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Developing a Nursing Diagnosis Goals & Interventions
Nursing diagnosis, goals and interventions are important parts of the nursing care plan. A nursing care plan summarizes the care a patient will receive from a nurse. It reflects the nursing process encompassing five steps: assessment, nursing diagnosis, planning, implementation and evaluation. Goals and interventions are identified in the planning stage. While the nursing process is listed in steps, it is cyclic and continuous.
Form the nursing diagnosis. The nursing diagnosis is a statement you make about the patient based on an actual problem or risk. It is not a medical diagnosis, however. The nursing diagnosis relates the patient's response to illness. Examples of nursing diagnosis are: "At risk for impaired skin integrity related to (R/T) limited mobility," "nausea R/T chemotherapy treatments," and "sleep deprivation R/T acute pain." List these in the nursing care plan.
Prioritize the nursing diagnoses. Nursing diagnoses are prioritized according to the level of importance. Rank each one as follows: highest, moderate, lowest. Highest priorities relate to problems with breathing and airway management, the circulatory system and body temperature. Lower level priorities can be put off until all others have been dealt with. These are not immediate needs. Lower level priorities can possibly be delegated. Priorities may also be ranked using numbers with "1" being the top priority.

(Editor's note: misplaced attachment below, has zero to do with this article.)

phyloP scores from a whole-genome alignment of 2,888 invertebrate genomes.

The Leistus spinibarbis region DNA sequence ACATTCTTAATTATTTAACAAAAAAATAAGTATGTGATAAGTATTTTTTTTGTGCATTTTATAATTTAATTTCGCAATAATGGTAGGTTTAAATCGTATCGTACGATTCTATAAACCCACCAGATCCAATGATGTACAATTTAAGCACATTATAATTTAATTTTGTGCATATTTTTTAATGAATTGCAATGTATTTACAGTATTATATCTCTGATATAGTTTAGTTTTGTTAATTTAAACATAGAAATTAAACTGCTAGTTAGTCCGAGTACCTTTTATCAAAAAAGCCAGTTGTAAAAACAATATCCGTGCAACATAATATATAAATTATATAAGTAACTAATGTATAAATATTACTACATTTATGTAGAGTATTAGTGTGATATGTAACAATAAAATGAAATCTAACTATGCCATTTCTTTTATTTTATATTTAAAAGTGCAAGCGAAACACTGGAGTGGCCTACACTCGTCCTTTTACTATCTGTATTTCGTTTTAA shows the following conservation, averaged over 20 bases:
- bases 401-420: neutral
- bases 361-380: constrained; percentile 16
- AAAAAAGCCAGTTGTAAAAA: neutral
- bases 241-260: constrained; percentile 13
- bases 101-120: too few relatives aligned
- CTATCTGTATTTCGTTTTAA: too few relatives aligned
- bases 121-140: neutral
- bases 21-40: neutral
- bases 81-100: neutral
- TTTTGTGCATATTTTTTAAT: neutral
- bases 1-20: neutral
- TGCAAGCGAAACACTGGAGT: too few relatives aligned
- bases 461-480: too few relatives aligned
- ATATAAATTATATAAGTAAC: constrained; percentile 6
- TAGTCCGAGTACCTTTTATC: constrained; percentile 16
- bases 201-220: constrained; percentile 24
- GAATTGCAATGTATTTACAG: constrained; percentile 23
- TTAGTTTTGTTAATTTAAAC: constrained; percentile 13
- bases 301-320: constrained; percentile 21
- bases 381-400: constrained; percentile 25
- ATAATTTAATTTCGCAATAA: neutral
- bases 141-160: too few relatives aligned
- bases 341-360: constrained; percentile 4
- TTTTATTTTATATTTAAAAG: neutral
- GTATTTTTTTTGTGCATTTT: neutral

Establish expected outcomes for the patient. Write an expected outcome for each nursing diagnosis. Examples are: "The patient will go to physical therapy daily," "The patient will report pain relief non-verbally by use of pain scale," "The patient will be free of infection." Each outcome should be focused on the patient and have a target date for completion.
Develop your nursing interventions. Nursing interventions are what you plan to actually do for the patient to help him achieve the expected outcomes. Examples of nursing interventions are: "Suction patient every 2-4h as needed," "Administer antihypertensive medication as ordered," and "Assist with activities of daily living." Write the nursing intervention next to each goal listed on the plan.
Aunice Reed is a medical science writer living in Los Angeles, Calif. With over 10 years previous nursing experience, Reed has been writing for over six years and has attended University of Northern Iowa, University of California, Los Angeles and Los Angeles Harbor College.